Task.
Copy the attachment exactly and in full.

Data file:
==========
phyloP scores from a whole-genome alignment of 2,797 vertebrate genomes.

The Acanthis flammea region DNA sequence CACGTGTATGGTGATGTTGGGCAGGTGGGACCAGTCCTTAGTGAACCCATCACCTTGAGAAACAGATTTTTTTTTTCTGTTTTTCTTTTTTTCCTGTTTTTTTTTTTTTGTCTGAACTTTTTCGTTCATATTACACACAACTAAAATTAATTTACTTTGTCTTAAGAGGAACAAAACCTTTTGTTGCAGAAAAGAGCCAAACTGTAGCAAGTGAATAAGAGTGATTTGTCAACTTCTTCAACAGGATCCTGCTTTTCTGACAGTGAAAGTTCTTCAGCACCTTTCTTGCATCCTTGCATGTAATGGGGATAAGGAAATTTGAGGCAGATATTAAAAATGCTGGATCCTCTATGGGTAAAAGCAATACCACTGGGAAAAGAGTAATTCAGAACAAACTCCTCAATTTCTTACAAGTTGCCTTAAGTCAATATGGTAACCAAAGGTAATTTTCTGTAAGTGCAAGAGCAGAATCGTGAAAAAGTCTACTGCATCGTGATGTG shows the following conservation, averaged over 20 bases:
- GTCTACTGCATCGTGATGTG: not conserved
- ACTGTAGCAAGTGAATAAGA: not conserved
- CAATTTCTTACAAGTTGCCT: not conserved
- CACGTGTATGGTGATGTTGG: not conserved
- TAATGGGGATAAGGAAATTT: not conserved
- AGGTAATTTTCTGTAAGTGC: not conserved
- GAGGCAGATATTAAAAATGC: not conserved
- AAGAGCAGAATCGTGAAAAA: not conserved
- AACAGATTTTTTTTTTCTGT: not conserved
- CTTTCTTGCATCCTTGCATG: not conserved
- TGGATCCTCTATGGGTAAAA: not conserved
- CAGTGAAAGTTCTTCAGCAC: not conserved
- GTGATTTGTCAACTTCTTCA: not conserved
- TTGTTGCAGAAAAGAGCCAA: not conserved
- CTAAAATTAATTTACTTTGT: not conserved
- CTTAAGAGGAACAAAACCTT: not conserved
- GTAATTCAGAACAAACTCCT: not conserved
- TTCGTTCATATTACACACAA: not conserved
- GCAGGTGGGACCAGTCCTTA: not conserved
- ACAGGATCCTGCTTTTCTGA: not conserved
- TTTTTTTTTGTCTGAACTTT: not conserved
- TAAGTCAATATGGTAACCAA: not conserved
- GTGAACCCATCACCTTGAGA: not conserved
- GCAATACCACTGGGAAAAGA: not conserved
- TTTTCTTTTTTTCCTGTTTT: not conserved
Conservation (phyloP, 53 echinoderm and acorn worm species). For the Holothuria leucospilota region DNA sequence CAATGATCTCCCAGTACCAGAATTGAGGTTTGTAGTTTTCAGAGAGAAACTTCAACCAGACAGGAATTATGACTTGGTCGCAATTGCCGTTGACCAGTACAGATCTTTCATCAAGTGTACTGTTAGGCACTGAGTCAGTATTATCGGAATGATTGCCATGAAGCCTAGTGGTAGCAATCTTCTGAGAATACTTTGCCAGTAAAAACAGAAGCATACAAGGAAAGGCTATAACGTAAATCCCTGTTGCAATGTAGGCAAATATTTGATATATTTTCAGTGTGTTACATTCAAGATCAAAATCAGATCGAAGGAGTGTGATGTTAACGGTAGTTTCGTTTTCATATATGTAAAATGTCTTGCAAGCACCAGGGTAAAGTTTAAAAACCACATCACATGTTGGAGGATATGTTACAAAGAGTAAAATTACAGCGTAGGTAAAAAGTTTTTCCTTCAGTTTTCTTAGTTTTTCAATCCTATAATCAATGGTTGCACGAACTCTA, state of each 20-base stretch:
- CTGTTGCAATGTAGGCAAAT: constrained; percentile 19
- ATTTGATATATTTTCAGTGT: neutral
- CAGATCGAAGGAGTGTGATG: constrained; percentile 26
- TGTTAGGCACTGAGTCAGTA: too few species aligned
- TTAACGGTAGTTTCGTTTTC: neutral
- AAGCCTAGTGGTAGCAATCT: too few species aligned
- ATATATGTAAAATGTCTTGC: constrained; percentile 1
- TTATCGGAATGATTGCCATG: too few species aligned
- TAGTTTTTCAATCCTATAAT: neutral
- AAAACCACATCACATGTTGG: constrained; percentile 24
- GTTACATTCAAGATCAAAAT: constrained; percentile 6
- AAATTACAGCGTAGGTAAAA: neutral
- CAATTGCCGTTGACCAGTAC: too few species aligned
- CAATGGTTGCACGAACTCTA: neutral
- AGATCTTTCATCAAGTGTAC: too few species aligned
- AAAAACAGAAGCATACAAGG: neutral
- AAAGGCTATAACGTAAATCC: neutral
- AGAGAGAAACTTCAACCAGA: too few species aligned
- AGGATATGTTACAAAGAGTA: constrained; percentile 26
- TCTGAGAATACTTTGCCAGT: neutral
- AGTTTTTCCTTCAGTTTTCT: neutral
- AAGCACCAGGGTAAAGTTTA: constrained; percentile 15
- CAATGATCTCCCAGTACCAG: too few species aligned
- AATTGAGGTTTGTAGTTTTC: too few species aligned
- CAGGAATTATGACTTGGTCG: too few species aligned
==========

phyloP scores from a whole-genome alignment of 2,797 vertebrate genomes.

The Acanthis flammea region DNA sequence CACGTGTATGGTGATGTTGGGCAGGTGGGACCAGTCCTTAGTGAACCCATCACCTTGAGAAACAGATTTTTTTTTTCTGTTTTTCTTTTTTTCCTGTTTTTTTTTTTTTGTCTGAACTTTTTCGTTCATATTACACACAACTAAAATTAATTTACTTTGTCTTAAGAGGAACAAAACCTTTTGTTGCAGAAAAGAGCCAAACTGTAGCAAGTGAATAAGAGTGATTTGTCAACTTCTTCAACAGGATCCTGCTTTTCTGACAGTGAAAGTTCTTCAGCACCTTTCTTGCATCCTTGCATGTAATGGGGATAAGGAAATTTGAGGCAGATATTAAAAATGCTGGATCCTCTATGGGTAAAAGCAATACCACTGGGAAAAGAGTAATTCAGAACAAACTCCTCAATTTCTTACAAGTTGCCTTAAGTCAATATGGTAACCAAAGGTAATTTTCTGTAAGTGCAAGAGCAGAATCGTGAAAAAGTCTACTGCATCGTGATGTG shows the following conservation, averaged over 20 bases:
- GTCTACTGCATCGTGATGTG: not conserved
- ACTGTAGCAAGTGAATAAGA: not conserved
- CAATTTCTTACAAGTTGCCT: not conserved
- CACGTGTATGGTGATGTTGG: not conserved
- TAATGGGGATAAGGAAATTT: not conserved
- AGGTAATTTTCTGTAAGTGC: not conserved
- GAGGCAGATATTAAAAATGC: not conserved
- AAGAGCAGAATCGTGAAAAA: not conserved
- AACAGATTTTTTTTTTCTGT: not conserved
- CTTTCTTGCATCCTTGCATG: not conserved
- TGGATCCTCTATGGGTAAAA: not conserved
- CAGTGAAAGTTCTTCAGCAC: not conserved
- GTGATTTGTCAACTTCTTCA: not conserved
- TTGTTGCAGAAAAGAGCCAA: not conserved
- CTAAAATTAATTTACTTTGT: not conserved
- CTTAAGAGGAACAAAACCTT: not conserved
- GTAATTCAGAACAAACTCCT: not conserved
- TTCGTTCATATTACACACAA: not conserved
- GCAGGTGGGACCAGTCCTTA: not conserved
- ACAGGATCCTGCTTTTCTGA: not conserved
- TTTTTTTTTGTCTGAACTTT: not conserved
- TAAGTCAATATGGTAACCAA: not conserved
- GTGAACCCATCACCTTGAGA: not conserved
- GCAATACCACTGGGAAAAGA: not conserved
- TTTTCTTTTTTTCCTGTTTT: not conserved
Conservation (phyloP, 53 echinoderm and acorn worm species). For the Holothuria leucospilota region DNA sequence CAATGATCTCCCAGTACCAGAATTGAGGTTTGTAGTTTTCAGAGAGAAACTTCAACCAGACAGGAATTATGACTTGGTCGCAATTGCCGTTGACCAGTACAGATCTTTCATCAAGTGTACTGTTAGGCACTGAGTCAGTATTATCGGAATGATTGCCATGAAGCCTAGTGGTAGCAATCTTCTGAGAATACTTTGCCAGTAAAAACAGAAGCATACAAGGAAAGGCTATAACGTAAATCCCTGTTGCAATGTAGGCAAATATTTGATATATTTTCAGTGTGTTACATTCAAGATCAAAATCAGATCGAAGGAGTGTGATGTTAACGGTAGTTTCGTTTTCATATATGTAAAATGTCTTGCAAGCACCAGGGTAAAGTTTAAAAACCACATCACATGTTGGAGGATATGTTACAAAGAGTAAAATTACAGCGTAGGTAAAAAGTTTTTCCTTCAGTTTTCTTAGTTTTTCAATCCTATAATCAATGGTTGCACGAACTCTA, state of each 20-base stretch:
- CTGTTGCAATGTAGGCAAAT: constrained; percentile 19
- ATTTGATATATTTTCAGTGT: neutral
- CAGATCGAAGGAGTGTGATG: constrained; percentile 26
- TGTTAGGCACTGAGTCAGTA: too few species aligned
- TTAACGGTAGTTTCGTTTTC: neutral
- AAGCCTAGTGGTAGCAATCT: too few species aligned
- ATATATGTAAAATGTCTTGC: constrained; percentile 1
- TTATCGGAATGATTGCCATG: too few species aligned
- TAGTTTTTCAATCCTATAAT: neutral
- AAAACCACATCACATGTTGG: constrained; percentile 24
- GTTACATTCAAGATCAAAAT: constrained; percentile 6
- AAATTACAGCGTAGGTAAAA: neutral
- CAATTGCCGTTGACCAGTAC: too few species aligned
- CAATGGTTGCACGAACTCTA: neutral
- AGATCTTTCATCAAGTGTAC: too few species aligned
- AAAAACAGAAGCATACAAGG: neutral
- AAAGGCTATAACGTAAATCC: neutral
- AGAGAGAAACTTCAACCAGA: too few species aligned
- AGGATATGTTACAAAGAGTA: constrained; percentile 26
- TCTGAGAATACTTTGCCAGT: neutral
- AGTTTTTCCTTCAGTTTTCT: neutral
- AAGCACCAGGGTAAAGTTTA: constrained; percentile 15
- CAATGATCTCCCAGTACCAG: too few species aligned
- AATTGAGGTTTGTAGTTTTC: too few species aligned
- CAGGAATTATGACTTGGTCG: too few species aligned